26 Feb 2015
By Belle

Filling up your productivity graph

If you connect your RescueTime account to Exist, you'll see a circle graph on your dashboard like this one:

Exist productivity graph

The graph fills up as you add more productive time over the day. These days filling up my productivity graph is analogous to getting things done.

Productivity goals

In RescueTime you can set a goal for your productive time:

Setting a goal in RescueTime

In Exist, rather than taking your goal from RescueTime we set one for you. Initially we use a placeholder goal of two hours until we have enough data to work with.

Once we've collected enough data, we determine your goal dynamically each day. Today is Thursday, so my productivity goal is an average of the productive time I tracked for each Thursday in the past 90 days. Tomorrow my goal will come from an average of all the Fridays in the past 90 days.

Using averages as goals means your goal is tailored to you, and because it's based on the past 90 days, it always reflects what you've been doing lately, rather than long-term habits. I recently started an acting course that runs all day on Saturdays, so my productivity tracked with RescueTime has dropped to almost nothing on Saturdays; my last three saturdays included 33 minutes, 30 minutes, and 0 minutes of productive time.

After a few weeks of this, my 90-day average will come into line with my new habits and I'll have a very small goal to hit for productive time on Saturdays.

Categorising time

If you've been using RescueTime for a while you'll know that getting it to run smoothly requires some effort from the user to categorise your time properly. Each website or app that you use can be classified into a category and ranked on a scale from very distracting to very productive.

Getting this right is imperative for accurate tracking. One thing I've missed in the past is that some browsers won't send the name of each website to RescueTime unless you install a browser extension. I've had a few days where the majority of my time was classified as neutral because I switched to a browser that needed the extension without realising it was necessary.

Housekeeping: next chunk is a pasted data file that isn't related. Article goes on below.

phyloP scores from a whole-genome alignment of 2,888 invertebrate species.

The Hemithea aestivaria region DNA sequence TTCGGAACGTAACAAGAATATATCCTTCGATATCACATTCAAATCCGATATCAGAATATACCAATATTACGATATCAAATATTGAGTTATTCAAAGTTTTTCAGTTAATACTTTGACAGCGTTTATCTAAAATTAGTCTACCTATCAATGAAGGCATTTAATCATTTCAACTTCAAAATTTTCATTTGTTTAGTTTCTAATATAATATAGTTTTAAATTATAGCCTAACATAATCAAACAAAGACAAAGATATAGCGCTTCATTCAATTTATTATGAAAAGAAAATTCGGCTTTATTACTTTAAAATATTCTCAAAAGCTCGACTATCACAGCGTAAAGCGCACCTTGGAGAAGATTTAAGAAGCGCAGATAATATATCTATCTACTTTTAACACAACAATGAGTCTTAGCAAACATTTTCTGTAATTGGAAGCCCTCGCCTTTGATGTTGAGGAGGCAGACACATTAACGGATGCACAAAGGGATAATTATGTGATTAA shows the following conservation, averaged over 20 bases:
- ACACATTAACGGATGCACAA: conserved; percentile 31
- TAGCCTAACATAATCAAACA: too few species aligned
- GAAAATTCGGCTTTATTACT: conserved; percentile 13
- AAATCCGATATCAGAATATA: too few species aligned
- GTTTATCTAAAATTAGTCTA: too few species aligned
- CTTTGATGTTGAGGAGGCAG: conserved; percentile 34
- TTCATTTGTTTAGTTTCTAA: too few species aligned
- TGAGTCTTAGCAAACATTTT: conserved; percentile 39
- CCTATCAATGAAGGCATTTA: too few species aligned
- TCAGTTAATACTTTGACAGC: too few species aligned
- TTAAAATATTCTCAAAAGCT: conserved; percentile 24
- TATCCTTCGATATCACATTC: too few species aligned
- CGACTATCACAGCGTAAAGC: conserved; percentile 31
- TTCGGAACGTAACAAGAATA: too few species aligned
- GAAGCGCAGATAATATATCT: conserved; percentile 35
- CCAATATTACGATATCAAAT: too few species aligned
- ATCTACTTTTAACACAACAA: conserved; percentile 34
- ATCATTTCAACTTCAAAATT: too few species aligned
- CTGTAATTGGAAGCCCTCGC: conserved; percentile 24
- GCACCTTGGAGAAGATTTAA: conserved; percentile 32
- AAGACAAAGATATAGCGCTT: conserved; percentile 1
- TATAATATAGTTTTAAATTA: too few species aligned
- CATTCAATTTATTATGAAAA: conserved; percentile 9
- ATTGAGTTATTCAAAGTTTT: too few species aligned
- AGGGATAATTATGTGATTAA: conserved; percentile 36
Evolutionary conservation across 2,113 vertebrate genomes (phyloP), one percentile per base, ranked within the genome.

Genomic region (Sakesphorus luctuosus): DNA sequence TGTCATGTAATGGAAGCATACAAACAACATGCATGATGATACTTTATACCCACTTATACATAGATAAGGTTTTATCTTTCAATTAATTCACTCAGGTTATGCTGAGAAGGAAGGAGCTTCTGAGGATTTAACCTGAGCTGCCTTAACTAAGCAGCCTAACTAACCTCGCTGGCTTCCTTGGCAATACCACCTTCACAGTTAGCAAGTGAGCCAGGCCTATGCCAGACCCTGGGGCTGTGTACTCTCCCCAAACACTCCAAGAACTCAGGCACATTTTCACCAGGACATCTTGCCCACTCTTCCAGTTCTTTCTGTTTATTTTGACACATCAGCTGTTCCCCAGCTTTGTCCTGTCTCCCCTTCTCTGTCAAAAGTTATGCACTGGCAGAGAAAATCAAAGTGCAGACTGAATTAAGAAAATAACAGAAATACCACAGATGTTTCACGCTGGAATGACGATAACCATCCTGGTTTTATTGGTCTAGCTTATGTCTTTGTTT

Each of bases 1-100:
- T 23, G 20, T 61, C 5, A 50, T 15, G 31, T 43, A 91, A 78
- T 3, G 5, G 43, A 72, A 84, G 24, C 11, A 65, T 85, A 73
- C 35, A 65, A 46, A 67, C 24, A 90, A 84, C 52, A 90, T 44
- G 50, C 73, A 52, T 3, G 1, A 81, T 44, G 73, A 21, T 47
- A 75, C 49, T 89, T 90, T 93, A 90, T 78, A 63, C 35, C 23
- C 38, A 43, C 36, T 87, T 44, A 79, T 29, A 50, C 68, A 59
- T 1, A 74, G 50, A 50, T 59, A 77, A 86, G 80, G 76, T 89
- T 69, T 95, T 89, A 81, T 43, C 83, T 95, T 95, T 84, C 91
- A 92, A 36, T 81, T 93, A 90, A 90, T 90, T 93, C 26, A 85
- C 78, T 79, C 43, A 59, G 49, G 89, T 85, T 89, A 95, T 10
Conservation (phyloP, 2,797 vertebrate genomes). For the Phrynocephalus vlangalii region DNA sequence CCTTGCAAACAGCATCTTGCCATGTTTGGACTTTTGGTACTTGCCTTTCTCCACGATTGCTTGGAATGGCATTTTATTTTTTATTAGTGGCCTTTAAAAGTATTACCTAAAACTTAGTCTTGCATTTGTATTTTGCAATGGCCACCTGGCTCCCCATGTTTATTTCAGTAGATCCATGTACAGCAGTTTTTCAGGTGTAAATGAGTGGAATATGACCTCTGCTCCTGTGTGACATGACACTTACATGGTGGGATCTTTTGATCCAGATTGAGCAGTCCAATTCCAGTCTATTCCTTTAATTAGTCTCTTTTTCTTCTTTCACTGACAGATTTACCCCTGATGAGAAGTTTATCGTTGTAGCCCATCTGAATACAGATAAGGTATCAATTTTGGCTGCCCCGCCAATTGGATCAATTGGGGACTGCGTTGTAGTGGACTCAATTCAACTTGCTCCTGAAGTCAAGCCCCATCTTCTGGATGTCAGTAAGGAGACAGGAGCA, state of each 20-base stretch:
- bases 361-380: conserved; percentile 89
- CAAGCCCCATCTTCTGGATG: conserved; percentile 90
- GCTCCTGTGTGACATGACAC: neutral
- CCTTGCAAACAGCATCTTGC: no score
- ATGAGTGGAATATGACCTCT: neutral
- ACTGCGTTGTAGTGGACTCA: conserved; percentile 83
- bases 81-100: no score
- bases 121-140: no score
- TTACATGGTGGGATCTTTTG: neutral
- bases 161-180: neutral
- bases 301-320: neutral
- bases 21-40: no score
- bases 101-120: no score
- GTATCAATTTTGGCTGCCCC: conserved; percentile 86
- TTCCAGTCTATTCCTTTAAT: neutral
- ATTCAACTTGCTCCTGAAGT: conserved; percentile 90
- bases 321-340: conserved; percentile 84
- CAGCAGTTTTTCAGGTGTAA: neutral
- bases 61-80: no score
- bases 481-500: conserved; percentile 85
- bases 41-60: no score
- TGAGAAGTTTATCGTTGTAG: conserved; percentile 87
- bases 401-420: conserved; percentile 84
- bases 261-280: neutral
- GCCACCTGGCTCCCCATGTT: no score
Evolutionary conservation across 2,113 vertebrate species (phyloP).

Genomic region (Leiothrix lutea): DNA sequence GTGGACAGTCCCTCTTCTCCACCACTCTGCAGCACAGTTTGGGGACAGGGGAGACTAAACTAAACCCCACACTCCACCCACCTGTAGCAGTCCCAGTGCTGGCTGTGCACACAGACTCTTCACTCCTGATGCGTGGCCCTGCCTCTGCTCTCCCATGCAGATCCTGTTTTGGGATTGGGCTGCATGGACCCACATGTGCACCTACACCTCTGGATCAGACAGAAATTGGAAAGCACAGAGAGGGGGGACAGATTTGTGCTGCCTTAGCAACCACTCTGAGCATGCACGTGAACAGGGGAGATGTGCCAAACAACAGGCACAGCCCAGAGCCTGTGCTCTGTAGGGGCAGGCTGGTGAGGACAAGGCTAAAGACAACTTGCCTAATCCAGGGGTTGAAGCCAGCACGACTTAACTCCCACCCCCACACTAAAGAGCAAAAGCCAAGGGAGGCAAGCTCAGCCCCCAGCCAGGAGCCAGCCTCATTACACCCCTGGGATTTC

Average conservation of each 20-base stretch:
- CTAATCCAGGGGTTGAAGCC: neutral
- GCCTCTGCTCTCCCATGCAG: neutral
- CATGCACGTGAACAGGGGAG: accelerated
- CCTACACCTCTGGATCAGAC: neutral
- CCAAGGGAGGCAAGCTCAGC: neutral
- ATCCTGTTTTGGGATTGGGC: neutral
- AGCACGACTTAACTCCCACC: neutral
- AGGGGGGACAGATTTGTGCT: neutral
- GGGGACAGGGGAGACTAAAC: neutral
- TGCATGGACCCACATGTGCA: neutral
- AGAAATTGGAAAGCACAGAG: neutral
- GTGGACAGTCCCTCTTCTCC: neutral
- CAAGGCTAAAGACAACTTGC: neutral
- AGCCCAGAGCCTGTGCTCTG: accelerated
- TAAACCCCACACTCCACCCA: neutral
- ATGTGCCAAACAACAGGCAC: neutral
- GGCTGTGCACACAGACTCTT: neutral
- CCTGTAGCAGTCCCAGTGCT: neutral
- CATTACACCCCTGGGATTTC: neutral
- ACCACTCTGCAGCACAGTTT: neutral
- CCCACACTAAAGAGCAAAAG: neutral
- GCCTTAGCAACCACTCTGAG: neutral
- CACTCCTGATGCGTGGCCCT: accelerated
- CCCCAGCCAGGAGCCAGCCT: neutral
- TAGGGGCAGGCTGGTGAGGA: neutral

You can download the browser extensions for Chrome and Firefox from RescueTime.

I've also had to put in some effort to categorise apps or websites I visit often to make sure I'm getting all the credit I deserve for productive activities. Here are my top activities and their categories from today, Thursday Feb 26th:

RescueTime activities today

And here are some of my most commonly used apps and sites overall:

RescueTime top apps and sites

The Exist productivity graph includes both productive and very productive time from your RescueTime account. I tend to classify my email and communication apps (like Viber) as neutral, since they can sometimes be very productive but they can also be big time wasters.

I'm really happy to see that Xcode and iA Writer Pro are my top-used apps, since they're also the facilitators of my most productive and important work.

What it takes to have a productive day

I'm constantly curious about what makes a day productive for me, and what holds me back from getting work done. I'm hoping that finding out what makes me more productive will let me restructure my days so I can fill up that productivity graph more often.

Looking back over my recent data, I can see a few outliers when I was far more productive than usual:

Exist productivity data

The really funny part about those days is how predictable they are. On each of those big outliers you can see in my Exist graph above, I spent almost all of my time in Xcode. They all look something like this:

RescueTime Xcode graph

Now that I'm using littlelogs to log what I get done every day, I can look through my most and least productive days to see what I actually did. I expect days with logs about coding will be among my most productive.

But yesterday was my most productive day for a week, with no coding involved at all. Here are my logs for the day:

littlelogs logs by Belle

Something I noticed about this day from looking at my logs is that I started strong. The first log was about an interview I did at 8:30am. So by 9:30 I'd already ticked something big off my to do list for the day. I also worked on varied tasks throughout the day, rather than trying to make progress on one big project.

I'm still trying to suss out what makes my most productive days, but I'm starting to pull together the clues to improve each day going forward.

And now that I've finished this post, here's how today's productivity graph is looking:

Exist last productivity graph

Not long to go to fill that circle up now!

If you'd like to try out Exist, you can sign up for a 14-day free trial. littlelogs is in private beta, but you can sign up for an invite now.

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